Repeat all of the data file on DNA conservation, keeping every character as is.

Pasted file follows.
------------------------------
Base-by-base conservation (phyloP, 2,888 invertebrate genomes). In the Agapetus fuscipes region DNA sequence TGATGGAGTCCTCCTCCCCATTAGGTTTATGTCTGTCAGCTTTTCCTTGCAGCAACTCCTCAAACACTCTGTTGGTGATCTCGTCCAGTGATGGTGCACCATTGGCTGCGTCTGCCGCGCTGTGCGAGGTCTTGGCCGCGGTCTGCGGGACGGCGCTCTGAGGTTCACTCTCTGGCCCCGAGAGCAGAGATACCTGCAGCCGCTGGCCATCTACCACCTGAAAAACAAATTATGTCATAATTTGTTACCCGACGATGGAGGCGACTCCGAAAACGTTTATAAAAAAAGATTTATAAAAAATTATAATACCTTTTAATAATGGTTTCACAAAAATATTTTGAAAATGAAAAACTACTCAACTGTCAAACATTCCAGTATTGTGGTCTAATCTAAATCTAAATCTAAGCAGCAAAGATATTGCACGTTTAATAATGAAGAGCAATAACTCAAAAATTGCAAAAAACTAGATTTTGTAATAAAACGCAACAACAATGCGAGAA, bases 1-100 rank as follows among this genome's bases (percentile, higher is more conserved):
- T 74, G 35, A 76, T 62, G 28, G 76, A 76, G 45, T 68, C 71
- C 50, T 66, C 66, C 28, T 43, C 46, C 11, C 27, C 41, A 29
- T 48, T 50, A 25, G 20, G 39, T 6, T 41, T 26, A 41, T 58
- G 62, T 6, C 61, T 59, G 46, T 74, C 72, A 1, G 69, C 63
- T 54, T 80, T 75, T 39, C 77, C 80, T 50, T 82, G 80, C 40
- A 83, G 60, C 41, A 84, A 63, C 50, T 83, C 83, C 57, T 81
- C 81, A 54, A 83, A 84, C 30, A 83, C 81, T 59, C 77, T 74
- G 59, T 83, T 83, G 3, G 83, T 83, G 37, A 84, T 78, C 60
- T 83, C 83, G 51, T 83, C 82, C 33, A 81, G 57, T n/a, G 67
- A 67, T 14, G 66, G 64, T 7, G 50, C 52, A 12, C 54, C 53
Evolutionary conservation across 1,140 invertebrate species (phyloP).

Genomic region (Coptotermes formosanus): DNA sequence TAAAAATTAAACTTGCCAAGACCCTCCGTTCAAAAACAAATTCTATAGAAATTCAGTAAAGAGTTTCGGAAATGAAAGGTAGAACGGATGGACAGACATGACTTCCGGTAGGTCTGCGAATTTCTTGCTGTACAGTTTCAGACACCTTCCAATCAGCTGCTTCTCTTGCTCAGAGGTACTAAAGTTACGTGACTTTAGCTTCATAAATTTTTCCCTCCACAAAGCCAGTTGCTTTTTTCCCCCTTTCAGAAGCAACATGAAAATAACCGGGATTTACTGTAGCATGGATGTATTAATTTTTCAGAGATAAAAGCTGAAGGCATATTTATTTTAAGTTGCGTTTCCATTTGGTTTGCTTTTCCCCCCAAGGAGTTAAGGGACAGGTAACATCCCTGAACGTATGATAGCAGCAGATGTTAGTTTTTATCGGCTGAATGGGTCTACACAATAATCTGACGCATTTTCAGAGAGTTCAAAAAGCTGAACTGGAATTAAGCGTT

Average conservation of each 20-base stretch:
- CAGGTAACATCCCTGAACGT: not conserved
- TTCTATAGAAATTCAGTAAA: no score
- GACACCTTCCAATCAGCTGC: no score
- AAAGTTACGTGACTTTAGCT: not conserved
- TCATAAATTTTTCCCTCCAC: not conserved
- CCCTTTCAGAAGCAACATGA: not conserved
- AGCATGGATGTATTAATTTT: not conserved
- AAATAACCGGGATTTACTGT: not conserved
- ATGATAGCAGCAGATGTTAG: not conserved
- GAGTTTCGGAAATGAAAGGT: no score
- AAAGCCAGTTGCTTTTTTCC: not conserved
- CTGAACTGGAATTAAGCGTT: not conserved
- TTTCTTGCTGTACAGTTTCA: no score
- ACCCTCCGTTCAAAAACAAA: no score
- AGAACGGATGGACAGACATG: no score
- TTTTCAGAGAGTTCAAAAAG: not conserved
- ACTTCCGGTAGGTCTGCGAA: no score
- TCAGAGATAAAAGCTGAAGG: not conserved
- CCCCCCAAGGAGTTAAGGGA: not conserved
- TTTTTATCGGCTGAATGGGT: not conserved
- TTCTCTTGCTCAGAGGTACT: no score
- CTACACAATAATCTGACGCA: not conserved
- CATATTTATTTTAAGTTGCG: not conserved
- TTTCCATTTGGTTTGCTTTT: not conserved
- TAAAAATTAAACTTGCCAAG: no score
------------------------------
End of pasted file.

Base-by-base conservation (phyloP, 2,888 invertebrate genomes). In the Agapetus fuscipes region DNA sequence TGATGGAGTCCTCCTCCCCATTAGGTTTATGTCTGTCAGCTTTTCCTTGCAGCAACTCCTCAAACACTCTGTTGGTGATCTCGTCCAGTGATGGTGCACCATTGGCTGCGTCTGCCGCGCTGTGCGAGGTCTTGGCCGCGGTCTGCGGGACGGCGCTCTGAGGTTCACTCTCTGGCCCCGAGAGCAGAGATACCTGCAGCCGCTGGCCATCTACCACCTGAAAAACAAATTATGTCATAATTTGTTACCCGACGATGGAGGCGACTCCGAAAACGTTTATAAAAAAAGATTTATAAAAAATTATAATACCTTTTAATAATGGTTTCACAAAAATATTTTGAAAATGAAAAACTACTCAACTGTCAAACATTCCAGTATTGTGGTCTAATCTAAATCTAAATCTAAGCAGCAAAGATATTGCACGTTTAATAATGAAGAGCAATAACTCAAAAATTGCAAAAAACTAGATTTTGTAATAAAACGCAACAACAATGCGAGAA, bases 1-100 rank as follows among this genome's bases (percentile, higher is more conserved):
- T 74, G 35, A 76, T 62, G 28, G 76, A 76, G 45, T 68, C 71
- C 50, T 66, C 66, C 28, T 43, C 46, C 11, C 27, C 41, A 29
- T 48, T 50, A 25, G 20, G 39, T 6, T 41, T 26, A 41, T 58
- G 62, T 6, C 61, T 59, G 46, T 74, C 72, A 1, G 69, C 63
- T 54, T 80, T 75, T 39, C 77, C 80, T 50, T 82, G 80, C 40
- A 83, G 60, C 41, A 84, A 63, C 50, T 83, C 83, C 57, T 81
- C 81, A 54, A 83, A 84, C 30, A 83, C 81, T 59, C 77, T 74
- G 59, T 83, T 83, G 3, G 83, T 83, G 37, A 84, T 78, C 60
- T 83, C 83, G 51, T 83, C 82, C 33, A 81, G 57, T n/a, G 67
- A 67, T 14, G 66, G 64, T 7, G 50, C 52, A 12, C 54, C 53
Evolutionary conservation across 1,140 invertebrate species (phyloP).

Genomic region (Coptotermes formosanus): DNA sequence TAAAAATTAAACTTGCCAAGACCCTCCGTTCAAAAACAAATTCTATAGAAATTCAGTAAAGAGTTTCGGAAATGAAAGGTAGAACGGATGGACAGACATGACTTCCGGTAGGTCTGCGAATTTCTTGCTGTACAGTTTCAGACACCTTCCAATCAGCTGCTTCTCTTGCTCAGAGGTACTAAAGTTACGTGACTTTAGCTTCATAAATTTTTCCCTCCACAAAGCCAGTTGCTTTTTTCCCCCTTTCAGAAGCAACATGAAAATAACCGGGATTTACTGTAGCATGGATGTATTAATTTTTCAGAGATAAAAGCTGAAGGCATATTTATTTTAAGTTGCGTTTCCATTTGGTTTGCTTTTCCCCCCAAGGAGTTAAGGGACAGGTAACATCCCTGAACGTATGATAGCAGCAGATGTTAGTTTTTATCGGCTGAATGGGTCTACACAATAATCTGACGCATTTTCAGAGAGTTCAAAAAGCTGAACTGGAATTAAGCGTT

Average conservation of each 20-base stretch:
- CAGGTAACATCCCTGAACGT: not conserved
- TTCTATAGAAATTCAGTAAA: no score
- GACACCTTCCAATCAGCTGC: no score
- AAAGTTACGTGACTTTAGCT: not conserved
- TCATAAATTTTTCCCTCCAC: not conserved
- CCCTTTCAGAAGCAACATGA: not conserved
- AGCATGGATGTATTAATTTT: not conserved
- AAATAACCGGGATTTACTGT: not conserved
- ATGATAGCAGCAGATGTTAG: not conserved
- GAGTTTCGGAAATGAAAGGT: no score
- AAAGCCAGTTGCTTTTTTCC: not conserved
- CTGAACTGGAATTAAGCGTT: not conserved
- TTTCTTGCTGTACAGTTTCA: no score
- ACCCTCCGTTCAAAAACAAA: no score
- AGAACGGATGGACAGACATG: no score
- TTTTCAGAGAGTTCAAAAAG: not conserved
- ACTTCCGGTAGGTCTGCGAA: no score
- TCAGAGATAAAAGCTGAAGG: not conserved
- CCCCCCAAGGAGTTAAGGGA: not conserved
- TTTTTATCGGCTGAATGGGT: not conserved
- TTCTCTTGCTCAGAGGTACT: no score
- CTACACAATAATCTGACGCA: not conserved
- CATATTTATTTTAAGTTGCG: not conserved
- TTTCCATTTGGTTTGCTTTT: not conserved
- TAAAAATTAAACTTGCCAAG: no score